“BeFriend Vilnius” mentoring program helps foreigners adapt to life in a new country. It was created with the goal of people getting guidance and support from locals. One key aspect of this program is that mentors are not just providing advice or information; they are actively involved in helping their mentees with practical tasks like finding housing, navigating the job market, and connecting with social networks. For many foreigners, these tasks can be especially challenging due to language barriers and unfamiliarity with local customs.
Mentorship is often thought of as a professional relationship where a more experienced person provides guidance and support to someone who is just starting out. However, mentoring can also be a deeply personal experience where the mentor and mentee connect on a deeper level and share common interests and passions. Instead of a formal relationship, it creates a friendship. This is the case with mentor Ruta and her experience connecting with Yana from Ukraine. Read her story below.
Matching with a Mentee
My journey with “BeFriend Vilnius” started after a full-scale war in Ukraine. I volunteered in a few campaigns of “Lithuanian Red Cross Society” and “Caritas” to help Ukrainians, but always felt that it would be nicer to be useful for somebody on a personal level, like being a mentor or a buddy to a foreigner who’s new in the city. Instagram stories of a friend brought me exactly this opportunity in the “BeFriend Vilnius” mentoring program, and I immediately signed up. After a few months, I was matched with Yana. I wrote to my mentee on an email and soon our chat moved to real life.
The first time we met, those couple hours together flew by so fast that soon we decided to meet again. As my mentee was already accustomed to living in Lithuania (she studied here before), our conversations were mostly about our interests. Sharing the same passions for communication (we both work within this field in different spheres), culture, art and learning had us having long conversations sipping cappuccino at local cafés. Shortly after, I called my mentee a friend because our relationship felt like that from the start.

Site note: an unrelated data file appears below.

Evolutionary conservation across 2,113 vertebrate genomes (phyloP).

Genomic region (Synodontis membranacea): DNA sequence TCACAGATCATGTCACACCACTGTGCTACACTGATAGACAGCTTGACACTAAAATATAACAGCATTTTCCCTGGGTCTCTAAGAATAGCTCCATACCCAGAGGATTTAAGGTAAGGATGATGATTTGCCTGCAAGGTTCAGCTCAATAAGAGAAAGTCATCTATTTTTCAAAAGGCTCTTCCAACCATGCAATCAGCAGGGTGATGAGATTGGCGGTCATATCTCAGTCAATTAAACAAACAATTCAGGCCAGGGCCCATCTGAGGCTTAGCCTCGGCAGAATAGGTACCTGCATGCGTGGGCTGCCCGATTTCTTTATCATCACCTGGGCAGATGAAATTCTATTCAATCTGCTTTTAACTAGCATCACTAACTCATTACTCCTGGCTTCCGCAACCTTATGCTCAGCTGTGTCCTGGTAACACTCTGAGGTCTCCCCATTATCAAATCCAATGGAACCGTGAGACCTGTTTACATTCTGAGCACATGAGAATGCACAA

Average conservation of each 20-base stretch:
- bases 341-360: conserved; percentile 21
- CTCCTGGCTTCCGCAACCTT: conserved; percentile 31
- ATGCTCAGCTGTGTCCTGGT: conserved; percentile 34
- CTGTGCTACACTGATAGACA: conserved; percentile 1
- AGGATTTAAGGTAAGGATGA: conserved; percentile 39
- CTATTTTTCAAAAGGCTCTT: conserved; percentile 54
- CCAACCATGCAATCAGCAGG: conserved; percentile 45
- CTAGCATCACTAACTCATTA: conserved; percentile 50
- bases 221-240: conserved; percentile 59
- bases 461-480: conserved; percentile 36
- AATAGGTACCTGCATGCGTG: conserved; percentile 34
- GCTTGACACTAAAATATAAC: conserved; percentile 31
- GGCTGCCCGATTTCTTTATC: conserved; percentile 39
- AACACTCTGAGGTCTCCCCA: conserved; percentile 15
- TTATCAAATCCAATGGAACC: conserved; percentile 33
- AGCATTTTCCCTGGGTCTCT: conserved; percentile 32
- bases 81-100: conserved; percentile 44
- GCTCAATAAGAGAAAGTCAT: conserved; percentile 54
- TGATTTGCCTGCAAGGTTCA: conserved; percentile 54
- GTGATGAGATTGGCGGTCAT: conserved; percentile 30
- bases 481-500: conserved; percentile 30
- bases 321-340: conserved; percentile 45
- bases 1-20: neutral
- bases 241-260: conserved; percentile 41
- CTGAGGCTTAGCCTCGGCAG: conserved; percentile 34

Our connection on a deeper level came naturally. We talked about the culture of Ukraine and how it’s now spoken about widely, as well as life and culture in Lithuania and what it feels like to be a foreigner here. We shared with each other the projects we work on and what’s it like to be a freelancer, find your niche, and pursue your dreams. I learned a lot from our exchanges and broadened my perspective on culture and art.
What’s best is that in a mentorship that feels like a friendship, both parties can provide support and encouragement to each other - not just in their professional lives, but in personal lives as well. It feels great to share triumphs and struggles, and offer each other advice and guidance based on our own experiences. And in doing so, it creates a sense of bonding and makes growth and life feel a little bit lighter.
Our meetings even moved outside Vilnius, as we recently stayed together for a couple of days in “Nida Art Colony.” I'm grateful to “BeFriend Vilnius” for this mentoring experience that brought us together. It formed a meaningful connection that hopefully will last for a very long time.
Through the BeFriend Vilnius program, Ruta created a new friendship for life - one she can continue to return to in a country with different customs than her own. Interested in becoming either a mentor or mentee? Join the program today and receive the benefits of a shared experience, personalised guidance, and common interests.